- Adjusting payment counts for PSLF and IDR forgiveness for borrowers placed in long-term forbearances for 12+ months at a time or 36+ months cumulatively.
- Adjusting payment counts for IDR forgiveness for all borrowers, counting all payments made toward 20-to-25-year IDR forgiveness regardless of payment plan. Months spent in deferment prior to 2013 will also count toward IDR forgiveness.
- Improving IDR payment counting and tracking by easing rules and including a new IDR payment tracker on the studentaid.gov website starting in 2023.
Continue to watch for more improvements to PSLF and IDR over the coming months.
In October 2021, the Department of Education announced new improvements to the Public Service Loan Forgiveness program to restore the promise of PSLF.
The Dep’t of Ed is calling the new improvement a “Limited Waiver Opportunity.” Made under the Department’s executive authority during an emergency, the waiver will be in place until October 31, 2022. The waiver will allow borrowers to receive PSLF credit for all payments made while working full-time for a PSLF-qualifying employer, regardless of federal loan type or payment plan. This includes loan types and repayment plans that were previously not eligible for PSLF, and payments that were late or not made in the full amount due.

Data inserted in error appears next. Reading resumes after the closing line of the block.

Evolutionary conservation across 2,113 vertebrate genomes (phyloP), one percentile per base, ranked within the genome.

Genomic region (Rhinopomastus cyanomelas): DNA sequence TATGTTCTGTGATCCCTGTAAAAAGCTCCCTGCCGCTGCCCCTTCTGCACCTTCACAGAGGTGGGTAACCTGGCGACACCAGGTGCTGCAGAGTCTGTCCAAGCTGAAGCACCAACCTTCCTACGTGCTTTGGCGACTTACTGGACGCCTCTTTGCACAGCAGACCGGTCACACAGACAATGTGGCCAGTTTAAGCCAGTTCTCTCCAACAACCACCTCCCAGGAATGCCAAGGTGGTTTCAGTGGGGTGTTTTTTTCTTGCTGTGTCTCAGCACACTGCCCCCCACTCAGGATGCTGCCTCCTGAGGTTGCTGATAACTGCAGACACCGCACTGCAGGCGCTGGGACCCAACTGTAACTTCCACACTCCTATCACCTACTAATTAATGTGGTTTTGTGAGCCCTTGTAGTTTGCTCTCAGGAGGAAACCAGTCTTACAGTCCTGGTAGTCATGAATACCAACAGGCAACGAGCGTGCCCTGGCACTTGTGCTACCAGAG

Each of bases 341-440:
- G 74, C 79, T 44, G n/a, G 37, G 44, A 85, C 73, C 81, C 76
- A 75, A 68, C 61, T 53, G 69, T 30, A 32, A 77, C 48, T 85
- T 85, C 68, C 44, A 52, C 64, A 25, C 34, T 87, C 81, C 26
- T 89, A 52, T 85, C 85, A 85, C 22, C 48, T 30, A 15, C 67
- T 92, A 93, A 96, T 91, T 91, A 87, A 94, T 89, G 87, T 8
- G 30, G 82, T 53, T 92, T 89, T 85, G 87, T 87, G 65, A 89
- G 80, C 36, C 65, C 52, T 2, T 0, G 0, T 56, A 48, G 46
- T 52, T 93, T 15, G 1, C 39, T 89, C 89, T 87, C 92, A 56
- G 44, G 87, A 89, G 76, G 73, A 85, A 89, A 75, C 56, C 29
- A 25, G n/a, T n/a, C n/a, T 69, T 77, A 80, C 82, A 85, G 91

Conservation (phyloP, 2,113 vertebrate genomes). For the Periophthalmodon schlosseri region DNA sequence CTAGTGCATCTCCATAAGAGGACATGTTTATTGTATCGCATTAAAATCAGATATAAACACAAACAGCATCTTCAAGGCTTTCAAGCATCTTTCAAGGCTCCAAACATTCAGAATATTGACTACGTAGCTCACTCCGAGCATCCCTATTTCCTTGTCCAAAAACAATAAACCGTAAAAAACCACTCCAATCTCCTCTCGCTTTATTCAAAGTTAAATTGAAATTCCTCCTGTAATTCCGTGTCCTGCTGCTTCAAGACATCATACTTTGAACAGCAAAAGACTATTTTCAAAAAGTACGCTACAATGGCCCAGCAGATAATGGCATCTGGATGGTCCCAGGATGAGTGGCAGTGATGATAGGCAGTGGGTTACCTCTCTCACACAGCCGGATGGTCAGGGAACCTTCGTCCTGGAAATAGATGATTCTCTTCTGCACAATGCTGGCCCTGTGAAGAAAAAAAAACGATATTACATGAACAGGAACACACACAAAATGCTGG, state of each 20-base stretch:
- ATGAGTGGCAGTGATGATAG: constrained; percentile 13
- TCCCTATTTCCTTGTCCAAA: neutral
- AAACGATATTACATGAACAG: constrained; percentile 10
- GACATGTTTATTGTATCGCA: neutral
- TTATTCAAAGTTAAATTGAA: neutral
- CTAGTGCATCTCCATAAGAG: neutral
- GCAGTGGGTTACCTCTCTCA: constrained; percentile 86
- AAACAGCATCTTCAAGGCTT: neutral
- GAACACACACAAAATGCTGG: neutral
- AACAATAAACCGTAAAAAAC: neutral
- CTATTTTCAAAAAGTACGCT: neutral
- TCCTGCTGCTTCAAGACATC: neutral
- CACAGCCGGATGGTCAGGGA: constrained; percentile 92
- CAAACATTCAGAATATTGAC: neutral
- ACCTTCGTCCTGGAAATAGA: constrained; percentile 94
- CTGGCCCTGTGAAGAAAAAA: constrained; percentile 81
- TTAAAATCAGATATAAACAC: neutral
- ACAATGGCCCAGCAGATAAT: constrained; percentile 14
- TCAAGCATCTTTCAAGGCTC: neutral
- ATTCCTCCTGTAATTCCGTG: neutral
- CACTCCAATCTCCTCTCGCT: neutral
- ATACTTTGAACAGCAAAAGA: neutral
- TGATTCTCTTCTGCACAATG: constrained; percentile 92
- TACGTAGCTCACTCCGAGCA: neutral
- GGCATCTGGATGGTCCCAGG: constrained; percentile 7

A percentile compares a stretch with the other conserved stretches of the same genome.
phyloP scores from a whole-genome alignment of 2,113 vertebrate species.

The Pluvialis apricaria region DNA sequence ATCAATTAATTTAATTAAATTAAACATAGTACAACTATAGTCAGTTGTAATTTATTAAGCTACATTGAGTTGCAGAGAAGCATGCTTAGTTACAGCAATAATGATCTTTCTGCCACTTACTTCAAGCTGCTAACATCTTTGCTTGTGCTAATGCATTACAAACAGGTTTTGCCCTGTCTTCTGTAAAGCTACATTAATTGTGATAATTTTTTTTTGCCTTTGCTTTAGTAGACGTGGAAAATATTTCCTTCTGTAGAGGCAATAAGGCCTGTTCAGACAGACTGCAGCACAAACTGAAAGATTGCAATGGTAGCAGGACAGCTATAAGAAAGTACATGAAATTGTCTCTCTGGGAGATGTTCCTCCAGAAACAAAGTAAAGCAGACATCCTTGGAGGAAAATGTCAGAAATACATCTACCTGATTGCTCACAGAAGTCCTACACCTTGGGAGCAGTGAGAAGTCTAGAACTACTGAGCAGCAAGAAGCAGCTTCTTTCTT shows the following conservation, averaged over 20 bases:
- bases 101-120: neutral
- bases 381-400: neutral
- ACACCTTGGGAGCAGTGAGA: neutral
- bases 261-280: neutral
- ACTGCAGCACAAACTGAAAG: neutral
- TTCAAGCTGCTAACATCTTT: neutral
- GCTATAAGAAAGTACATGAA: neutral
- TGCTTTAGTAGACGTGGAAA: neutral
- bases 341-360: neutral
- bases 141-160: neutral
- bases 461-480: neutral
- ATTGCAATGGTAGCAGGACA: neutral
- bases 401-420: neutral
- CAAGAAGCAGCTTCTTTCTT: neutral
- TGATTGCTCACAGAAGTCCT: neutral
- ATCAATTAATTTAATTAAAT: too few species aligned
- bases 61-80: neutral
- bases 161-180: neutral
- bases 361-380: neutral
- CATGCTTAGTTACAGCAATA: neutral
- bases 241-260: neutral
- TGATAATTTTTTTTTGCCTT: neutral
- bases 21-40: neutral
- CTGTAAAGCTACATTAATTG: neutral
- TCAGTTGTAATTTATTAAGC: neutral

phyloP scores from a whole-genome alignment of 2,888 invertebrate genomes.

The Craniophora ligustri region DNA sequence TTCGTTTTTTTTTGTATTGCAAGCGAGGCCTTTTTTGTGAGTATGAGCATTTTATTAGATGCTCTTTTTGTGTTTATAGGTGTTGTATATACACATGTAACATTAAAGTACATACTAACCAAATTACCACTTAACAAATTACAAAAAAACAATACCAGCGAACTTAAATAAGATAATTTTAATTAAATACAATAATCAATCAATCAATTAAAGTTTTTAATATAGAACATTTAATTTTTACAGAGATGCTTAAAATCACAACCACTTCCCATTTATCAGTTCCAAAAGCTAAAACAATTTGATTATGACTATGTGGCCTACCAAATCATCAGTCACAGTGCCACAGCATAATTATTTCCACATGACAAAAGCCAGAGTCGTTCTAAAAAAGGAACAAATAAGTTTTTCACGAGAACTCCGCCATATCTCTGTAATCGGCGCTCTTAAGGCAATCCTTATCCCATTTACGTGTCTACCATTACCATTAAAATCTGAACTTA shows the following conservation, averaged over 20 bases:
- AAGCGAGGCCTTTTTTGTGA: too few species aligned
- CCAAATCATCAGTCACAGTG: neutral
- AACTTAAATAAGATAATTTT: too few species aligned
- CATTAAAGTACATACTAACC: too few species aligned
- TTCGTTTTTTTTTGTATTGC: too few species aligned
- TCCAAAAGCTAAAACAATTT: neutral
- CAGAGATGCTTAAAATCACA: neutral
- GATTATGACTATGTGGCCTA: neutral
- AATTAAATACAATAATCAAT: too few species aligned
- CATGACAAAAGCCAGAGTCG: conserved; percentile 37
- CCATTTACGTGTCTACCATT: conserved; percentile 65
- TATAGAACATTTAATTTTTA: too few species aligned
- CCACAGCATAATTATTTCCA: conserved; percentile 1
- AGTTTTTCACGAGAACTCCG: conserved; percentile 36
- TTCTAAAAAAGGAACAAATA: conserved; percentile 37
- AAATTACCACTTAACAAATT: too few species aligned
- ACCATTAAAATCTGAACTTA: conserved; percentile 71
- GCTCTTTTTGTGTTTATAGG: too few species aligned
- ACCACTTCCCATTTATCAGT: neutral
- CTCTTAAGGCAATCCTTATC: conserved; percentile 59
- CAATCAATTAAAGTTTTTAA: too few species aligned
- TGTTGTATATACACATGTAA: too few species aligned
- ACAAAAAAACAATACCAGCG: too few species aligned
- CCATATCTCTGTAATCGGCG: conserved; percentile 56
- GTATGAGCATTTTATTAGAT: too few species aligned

The waiver alone will benefit over 550,000 borrowers. As of February 28, 2022, already over 80,000 borrowers have received PSLF under the new waiver, discharging over $5.6 billion in student debt. Around 60% of borrowers who submit PSLF Forms have ineligible FFEL loans–this waiver will help those borrowers become eligible.
For distilled information about the changes, check out this handy Consumer Protection Guide by the Berkeley Center for Consumer Law and Economic Justice.